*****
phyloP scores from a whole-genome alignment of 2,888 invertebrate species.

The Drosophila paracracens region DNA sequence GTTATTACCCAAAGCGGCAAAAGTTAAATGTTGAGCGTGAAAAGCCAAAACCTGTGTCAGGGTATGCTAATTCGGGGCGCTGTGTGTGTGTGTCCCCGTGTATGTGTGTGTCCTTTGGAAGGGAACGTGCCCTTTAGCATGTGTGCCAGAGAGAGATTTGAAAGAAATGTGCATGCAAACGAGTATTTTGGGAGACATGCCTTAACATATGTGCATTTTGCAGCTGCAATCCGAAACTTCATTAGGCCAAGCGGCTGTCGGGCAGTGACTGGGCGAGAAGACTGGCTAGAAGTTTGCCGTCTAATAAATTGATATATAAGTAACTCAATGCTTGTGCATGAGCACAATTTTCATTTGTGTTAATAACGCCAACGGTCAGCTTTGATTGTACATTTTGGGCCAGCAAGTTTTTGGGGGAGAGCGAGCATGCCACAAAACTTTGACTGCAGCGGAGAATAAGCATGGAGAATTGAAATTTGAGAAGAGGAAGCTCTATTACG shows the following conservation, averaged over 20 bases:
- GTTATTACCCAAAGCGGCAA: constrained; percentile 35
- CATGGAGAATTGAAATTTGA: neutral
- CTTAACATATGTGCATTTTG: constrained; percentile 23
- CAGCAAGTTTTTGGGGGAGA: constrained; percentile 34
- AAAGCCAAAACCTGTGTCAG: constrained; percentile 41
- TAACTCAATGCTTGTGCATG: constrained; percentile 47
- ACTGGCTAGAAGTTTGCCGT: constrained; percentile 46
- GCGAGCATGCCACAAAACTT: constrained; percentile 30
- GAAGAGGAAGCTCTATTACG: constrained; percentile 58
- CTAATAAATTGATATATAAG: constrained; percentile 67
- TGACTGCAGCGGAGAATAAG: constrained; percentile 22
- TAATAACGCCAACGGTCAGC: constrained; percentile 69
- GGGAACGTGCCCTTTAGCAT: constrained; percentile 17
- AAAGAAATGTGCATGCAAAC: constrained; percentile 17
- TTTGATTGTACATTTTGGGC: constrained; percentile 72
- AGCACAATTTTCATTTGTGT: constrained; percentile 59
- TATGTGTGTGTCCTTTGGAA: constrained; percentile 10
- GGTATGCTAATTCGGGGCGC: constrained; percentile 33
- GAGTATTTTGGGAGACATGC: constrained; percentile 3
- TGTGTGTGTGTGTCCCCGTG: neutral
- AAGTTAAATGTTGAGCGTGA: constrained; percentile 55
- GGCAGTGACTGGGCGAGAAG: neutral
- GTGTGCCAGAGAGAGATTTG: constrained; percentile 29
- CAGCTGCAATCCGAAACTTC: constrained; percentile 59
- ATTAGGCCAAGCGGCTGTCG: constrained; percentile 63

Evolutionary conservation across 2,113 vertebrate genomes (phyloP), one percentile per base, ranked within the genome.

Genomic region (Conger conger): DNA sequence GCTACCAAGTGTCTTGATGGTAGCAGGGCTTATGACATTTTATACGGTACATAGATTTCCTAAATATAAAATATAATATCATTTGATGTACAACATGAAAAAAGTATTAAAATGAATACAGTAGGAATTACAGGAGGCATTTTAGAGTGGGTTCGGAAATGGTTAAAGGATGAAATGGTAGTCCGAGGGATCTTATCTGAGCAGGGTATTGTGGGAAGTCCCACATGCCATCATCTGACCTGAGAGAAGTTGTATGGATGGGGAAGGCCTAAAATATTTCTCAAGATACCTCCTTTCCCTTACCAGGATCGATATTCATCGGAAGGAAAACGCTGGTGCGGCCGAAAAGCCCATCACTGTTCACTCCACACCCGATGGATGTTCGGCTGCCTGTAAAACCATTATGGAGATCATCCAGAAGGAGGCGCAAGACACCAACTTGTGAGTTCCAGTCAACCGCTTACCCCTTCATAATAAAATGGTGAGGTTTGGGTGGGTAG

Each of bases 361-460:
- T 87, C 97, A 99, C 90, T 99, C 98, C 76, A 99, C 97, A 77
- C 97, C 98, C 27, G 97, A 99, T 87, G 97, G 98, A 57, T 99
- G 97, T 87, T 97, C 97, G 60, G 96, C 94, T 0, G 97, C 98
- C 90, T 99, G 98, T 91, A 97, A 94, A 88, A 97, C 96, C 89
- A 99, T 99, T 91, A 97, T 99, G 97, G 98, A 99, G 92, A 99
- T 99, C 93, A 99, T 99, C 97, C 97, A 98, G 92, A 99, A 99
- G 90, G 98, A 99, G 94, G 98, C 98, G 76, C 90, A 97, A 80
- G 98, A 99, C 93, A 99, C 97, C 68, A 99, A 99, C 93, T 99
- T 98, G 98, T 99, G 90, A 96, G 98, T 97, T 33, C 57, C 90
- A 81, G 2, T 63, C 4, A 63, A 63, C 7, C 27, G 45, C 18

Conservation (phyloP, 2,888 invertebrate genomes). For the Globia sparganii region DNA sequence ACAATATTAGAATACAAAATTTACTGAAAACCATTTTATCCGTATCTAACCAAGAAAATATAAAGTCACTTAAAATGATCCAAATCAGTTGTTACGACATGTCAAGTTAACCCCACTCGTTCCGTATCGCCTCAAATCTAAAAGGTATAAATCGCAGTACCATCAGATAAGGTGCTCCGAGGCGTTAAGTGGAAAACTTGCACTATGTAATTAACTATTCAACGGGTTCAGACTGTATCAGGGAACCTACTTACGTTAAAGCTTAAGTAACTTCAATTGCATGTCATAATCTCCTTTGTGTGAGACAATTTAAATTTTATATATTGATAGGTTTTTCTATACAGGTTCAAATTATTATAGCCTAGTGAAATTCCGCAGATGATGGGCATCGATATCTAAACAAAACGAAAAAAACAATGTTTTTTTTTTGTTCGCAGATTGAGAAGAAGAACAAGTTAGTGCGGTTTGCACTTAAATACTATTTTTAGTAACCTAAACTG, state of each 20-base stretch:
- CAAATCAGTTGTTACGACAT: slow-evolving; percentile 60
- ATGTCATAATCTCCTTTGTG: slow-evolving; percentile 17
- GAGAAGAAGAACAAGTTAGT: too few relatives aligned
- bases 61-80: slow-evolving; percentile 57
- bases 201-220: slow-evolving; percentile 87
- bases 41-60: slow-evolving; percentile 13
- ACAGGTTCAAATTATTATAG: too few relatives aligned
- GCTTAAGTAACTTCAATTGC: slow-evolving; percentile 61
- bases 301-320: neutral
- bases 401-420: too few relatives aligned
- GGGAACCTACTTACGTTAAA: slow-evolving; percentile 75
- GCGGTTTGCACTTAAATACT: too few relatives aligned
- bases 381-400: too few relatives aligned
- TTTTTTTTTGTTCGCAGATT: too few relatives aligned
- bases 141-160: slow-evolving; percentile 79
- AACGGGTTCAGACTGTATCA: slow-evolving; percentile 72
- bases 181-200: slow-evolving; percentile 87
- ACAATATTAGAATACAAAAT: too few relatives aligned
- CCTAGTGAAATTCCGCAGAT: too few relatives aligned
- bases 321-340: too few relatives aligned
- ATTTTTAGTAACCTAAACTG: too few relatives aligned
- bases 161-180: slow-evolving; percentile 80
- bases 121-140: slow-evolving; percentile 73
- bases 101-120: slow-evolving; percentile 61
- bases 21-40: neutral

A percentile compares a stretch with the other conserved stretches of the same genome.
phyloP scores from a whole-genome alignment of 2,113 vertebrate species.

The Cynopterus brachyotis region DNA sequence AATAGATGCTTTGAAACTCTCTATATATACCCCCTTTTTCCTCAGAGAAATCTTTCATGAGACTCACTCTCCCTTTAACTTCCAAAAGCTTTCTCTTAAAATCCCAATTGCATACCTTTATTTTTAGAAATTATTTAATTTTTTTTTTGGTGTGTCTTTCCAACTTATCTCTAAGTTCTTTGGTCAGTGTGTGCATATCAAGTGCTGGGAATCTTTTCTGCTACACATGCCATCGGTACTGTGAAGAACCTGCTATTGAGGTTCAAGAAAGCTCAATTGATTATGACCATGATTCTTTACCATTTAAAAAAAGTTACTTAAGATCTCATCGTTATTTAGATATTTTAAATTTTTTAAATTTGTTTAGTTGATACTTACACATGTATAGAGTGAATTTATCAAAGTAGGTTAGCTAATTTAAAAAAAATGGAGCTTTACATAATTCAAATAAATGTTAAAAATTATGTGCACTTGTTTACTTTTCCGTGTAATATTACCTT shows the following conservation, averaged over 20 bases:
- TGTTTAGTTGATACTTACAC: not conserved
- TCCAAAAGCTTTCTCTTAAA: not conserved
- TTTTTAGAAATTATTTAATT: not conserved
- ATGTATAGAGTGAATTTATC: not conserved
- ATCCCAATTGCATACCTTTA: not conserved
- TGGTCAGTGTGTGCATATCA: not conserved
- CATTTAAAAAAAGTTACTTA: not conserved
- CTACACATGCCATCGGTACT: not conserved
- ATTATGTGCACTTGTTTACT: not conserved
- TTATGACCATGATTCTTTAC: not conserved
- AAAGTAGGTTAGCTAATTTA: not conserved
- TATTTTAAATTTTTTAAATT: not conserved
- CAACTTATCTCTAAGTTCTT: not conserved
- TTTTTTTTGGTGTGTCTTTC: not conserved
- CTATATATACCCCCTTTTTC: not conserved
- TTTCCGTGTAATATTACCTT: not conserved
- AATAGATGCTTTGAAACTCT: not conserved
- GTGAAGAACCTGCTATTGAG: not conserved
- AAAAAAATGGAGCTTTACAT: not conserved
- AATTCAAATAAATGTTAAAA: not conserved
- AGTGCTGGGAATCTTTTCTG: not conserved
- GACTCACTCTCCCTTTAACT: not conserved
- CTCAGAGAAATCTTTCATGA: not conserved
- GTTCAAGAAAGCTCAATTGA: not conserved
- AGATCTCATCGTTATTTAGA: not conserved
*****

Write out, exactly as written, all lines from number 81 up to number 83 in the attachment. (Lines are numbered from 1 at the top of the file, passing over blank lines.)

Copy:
- TATTTTAAATTTTTTAAATT: not conserved
- CAACTTATCTCTAAGTTCTT: not conserved
- TTTTTTTTGGTGTGTCTTTC: not conserved